When Technology Fails Us

Last Friday, I got a text message on my phone, from the company that makes the phone, about a couple updates that I should download.  Now usually, I would not go to the link in one of those random texts that comes from one of those five-digit numbers.  But because the website was the actual phone company’s website, I did this time.  It seemed totally legit, and it explained how to go about downloading the handful of updates they had developed to make my phone run better.  So I did it.

Shortly after the updates finished downloading, I went to send a text message.  And what do ya know, an error message popped up.  It was not going to let me send, let alone look at, text messages.  I called the company’s customer service department and was on hold for almost a half hour, and when I finally spoke to some one, they told me that they have been dealing with this issue all day.  Apparently, the new updates were causing everybody problems, and they were doing their best to fix it.  In the meantime, though, I could download a “third party app” that would allow me to send and receive text messages.  I did that, but it’s just not the same.  I’m definitely not texting as much as I was when it was working regularly on my phone.  Still waiting for that update that is going to fix this issue.

There are several thoughts that have hit me throughout the last few days of having to deal with this (minor!) inconvenience in my life.  First of all, if you had rewound to about six years ago, I could not have cared less about text messaging.  I was one of the last of my friends to catch on to that whole thing.  When I did finally succumb to the pressure, I didn’t send that many texts per day, I kept it to a minimum because it still didn’t really matter to me that much.  But now, I probably text more than I make phone calls.  I used that technology so much that it became a regular part of my way of interacting with people.  Now, it has obviously gotten to the point where I really missed it when it was unavailable, and needed to figure out a way to be able to text when faced with the prospect of going without it for an indefinite amount of time.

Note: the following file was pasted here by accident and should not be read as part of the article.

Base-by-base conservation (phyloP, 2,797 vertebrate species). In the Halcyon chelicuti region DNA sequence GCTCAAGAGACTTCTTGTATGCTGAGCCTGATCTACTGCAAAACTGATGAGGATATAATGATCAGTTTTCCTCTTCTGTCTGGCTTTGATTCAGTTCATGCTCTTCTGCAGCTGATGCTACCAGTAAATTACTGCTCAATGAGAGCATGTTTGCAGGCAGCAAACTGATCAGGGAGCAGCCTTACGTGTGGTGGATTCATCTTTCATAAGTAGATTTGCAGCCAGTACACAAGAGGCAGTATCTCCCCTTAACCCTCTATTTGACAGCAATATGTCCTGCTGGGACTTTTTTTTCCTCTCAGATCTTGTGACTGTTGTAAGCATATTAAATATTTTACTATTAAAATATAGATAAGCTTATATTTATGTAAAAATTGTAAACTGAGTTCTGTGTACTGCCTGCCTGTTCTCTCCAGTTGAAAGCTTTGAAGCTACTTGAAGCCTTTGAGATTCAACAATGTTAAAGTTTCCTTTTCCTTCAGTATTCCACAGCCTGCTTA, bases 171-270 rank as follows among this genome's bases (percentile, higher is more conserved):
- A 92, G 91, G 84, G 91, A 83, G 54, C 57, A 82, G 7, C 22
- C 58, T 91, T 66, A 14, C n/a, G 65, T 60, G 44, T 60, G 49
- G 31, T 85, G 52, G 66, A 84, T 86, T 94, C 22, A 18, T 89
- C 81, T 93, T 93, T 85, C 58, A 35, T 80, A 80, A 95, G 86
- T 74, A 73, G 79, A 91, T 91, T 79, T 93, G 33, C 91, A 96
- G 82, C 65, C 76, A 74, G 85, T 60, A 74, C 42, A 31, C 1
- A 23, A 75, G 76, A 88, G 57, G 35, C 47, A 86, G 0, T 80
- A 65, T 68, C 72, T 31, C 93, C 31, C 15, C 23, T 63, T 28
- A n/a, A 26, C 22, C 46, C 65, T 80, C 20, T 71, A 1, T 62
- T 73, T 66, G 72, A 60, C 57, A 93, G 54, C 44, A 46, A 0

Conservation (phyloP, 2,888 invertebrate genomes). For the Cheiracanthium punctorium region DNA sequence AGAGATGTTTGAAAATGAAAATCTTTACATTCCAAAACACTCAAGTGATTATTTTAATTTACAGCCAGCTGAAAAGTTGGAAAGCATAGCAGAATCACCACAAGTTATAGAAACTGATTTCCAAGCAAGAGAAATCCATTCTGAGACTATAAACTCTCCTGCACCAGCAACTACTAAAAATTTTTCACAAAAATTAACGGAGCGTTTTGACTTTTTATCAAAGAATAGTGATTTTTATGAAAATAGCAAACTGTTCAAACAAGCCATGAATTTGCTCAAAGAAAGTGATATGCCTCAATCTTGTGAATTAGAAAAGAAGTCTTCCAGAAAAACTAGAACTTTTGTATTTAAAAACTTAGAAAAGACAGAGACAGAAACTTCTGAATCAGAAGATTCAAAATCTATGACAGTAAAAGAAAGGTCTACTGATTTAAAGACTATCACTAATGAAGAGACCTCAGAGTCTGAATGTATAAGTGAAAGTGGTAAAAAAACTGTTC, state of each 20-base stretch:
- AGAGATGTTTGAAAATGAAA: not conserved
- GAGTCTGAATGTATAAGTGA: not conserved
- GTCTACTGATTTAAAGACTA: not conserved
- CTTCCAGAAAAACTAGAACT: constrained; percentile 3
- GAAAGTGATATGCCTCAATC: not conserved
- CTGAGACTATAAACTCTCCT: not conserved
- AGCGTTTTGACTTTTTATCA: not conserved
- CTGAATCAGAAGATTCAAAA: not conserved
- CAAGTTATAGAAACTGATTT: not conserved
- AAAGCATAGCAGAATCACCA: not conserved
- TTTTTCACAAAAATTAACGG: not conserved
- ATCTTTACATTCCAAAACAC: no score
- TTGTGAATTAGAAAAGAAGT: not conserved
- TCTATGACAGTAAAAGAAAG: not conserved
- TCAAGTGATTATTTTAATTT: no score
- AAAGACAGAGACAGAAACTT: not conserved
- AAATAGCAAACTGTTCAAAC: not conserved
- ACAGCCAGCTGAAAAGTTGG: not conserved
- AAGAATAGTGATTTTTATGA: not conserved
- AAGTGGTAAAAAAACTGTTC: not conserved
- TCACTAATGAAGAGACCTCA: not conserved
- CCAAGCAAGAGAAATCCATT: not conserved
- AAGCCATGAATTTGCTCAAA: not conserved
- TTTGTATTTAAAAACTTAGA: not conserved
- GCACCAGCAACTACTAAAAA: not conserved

I think that’s what happens with technology.  It starts out as a cool idea, something that we see as a sort of fun thing to do on occasion.  Then it becomes, “wow, this makes my life a whole lot easier,” and then, “I don’t know what I’d do without it!”  And once you’re at that last point, you find yourself getting pretty upset when that particular piece of technology breaks or starts working improperly.

I’m not saying that I think technology is bad–trust me, I think it can be used for a lot of really good things, and I am all for it when it is necessary and helpful.  However, I just think it’s good to step back every once in a while and ask ourselves if we are relying too heavily on a particular thing, and remember what we used to do before we had it.  Not because it’s ever going to go away necessarily, but so that we don’t become panic-stricken if and when we have to live without it for a time.  Because let’s face it, we all have to know what to do when things break or are unavailable.  Sometimes we have to go old school and live without cell phone or internet service for days at a time.  Sometimes we can’t text people as often or as easily as we would like.  And maybe that’s okay once in a while.  Am I going to do a little happy dance when I get my regular texting back?  Of course.  But in the meantime, I think it’s good for me to take a little break.